Years ago, I came across some poetry of Miroslav Holub in The Vintage Book of Contemporary World Poetry. I bought a used copy of his book Poems, Before & After which has been sitting on my shelves for a year or two.
This book was another surprise for me this year. I started to make a list of the poems I liked in this anthology and I was checking off every single poem so I gave up the list.
Holub was a Czechoslovakian poet and well-established microbiologist. His poems are a lovely melding of science and humanity. The book is divided into poems before 1968 and poems after 1968, the year the democratic revival was crushed by the Russians.
He has great commentary about poetry. The prose piece "Although" talks about how "a poem arises when there's nothing else to be done" and "art doesn't solve problems but only wears them out." From "The root of the matter"
There is poetry in everything. That
is the biggest argument
...the root of the matter
is not the matter itself.
...poetry should never be a thicket,
no mater how delightful, where
the frightened fawn of sense could hide.
These poems in their surreal escapades reminded me of my favorite short story writer, Donald Barthelme, and are elemental weavings of the scientific, the haunting, the human and the moral. The poem "Evening idyll with a protoplasm" is a good example:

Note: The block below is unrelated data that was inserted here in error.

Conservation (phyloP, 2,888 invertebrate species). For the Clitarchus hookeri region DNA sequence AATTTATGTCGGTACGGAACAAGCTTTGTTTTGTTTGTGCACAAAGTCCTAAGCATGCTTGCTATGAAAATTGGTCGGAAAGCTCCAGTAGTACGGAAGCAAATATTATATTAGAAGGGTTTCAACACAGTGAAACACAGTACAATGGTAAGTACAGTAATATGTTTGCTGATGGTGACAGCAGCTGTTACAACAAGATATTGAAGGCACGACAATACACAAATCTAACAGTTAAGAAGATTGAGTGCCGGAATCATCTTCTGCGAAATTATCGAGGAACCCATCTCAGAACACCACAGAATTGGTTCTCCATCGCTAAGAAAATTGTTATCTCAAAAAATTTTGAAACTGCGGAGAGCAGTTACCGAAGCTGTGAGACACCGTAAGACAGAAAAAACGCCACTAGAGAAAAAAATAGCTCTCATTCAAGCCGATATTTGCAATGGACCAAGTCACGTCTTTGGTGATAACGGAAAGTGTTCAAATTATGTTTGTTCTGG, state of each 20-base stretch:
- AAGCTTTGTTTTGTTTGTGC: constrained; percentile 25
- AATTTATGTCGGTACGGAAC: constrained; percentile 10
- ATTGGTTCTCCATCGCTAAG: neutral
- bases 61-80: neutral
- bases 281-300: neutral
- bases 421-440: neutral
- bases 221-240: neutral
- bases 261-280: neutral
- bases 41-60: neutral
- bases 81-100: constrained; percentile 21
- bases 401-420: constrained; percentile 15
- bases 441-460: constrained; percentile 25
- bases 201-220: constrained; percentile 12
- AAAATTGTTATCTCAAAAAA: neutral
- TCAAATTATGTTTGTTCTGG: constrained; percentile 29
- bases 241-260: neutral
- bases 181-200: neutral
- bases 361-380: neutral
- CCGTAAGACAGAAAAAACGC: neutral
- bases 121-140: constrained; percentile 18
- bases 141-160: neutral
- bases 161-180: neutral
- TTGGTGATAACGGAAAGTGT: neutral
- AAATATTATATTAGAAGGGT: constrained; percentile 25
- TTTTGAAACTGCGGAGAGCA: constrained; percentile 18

Over the house spreads
the eczema of twilight,
the evening news bulletin
creeps accross the facades,
the beefburger is singing.
A protoplasm called
bulges from all the windows,
tentacles with sharp-eyed old hags' heads,
it engulfs a pedestrian,
penetrates into beds across the road,
swallowing tears and fragments of quarrels,
pregnancies and miscarriages,
splashing used cars and television sets,
playing havoc with the price of eggs,
simply puffing itself with adultries,
crossing off plotting spores of
And even after dark it prosphoresces
like a dead sea drying up
between featherbed, plum jam and stratosphere.
All the poems expertly mesh contemplations on biology with the horrors of humanity. Some of my very favorites are "Heart Failure," "The end of the world," and "Reality." The After poems are darker, more cynical, and incorporate more storytelling. I loved the Brief Reflections On series, "Brief reflection on test-tubes" being my favorite. He delves even more deliriously into language in this section.
Metaphors face extinction
in a situation which itself a metaphor.
And the whales are facing extinction
in a situation which itself is a killer whale.
The book ends with some poems laid out in theatrical script that read almost like avant-garde short films. Of those "The Angel of Death" and "Crucifix" are my favorites.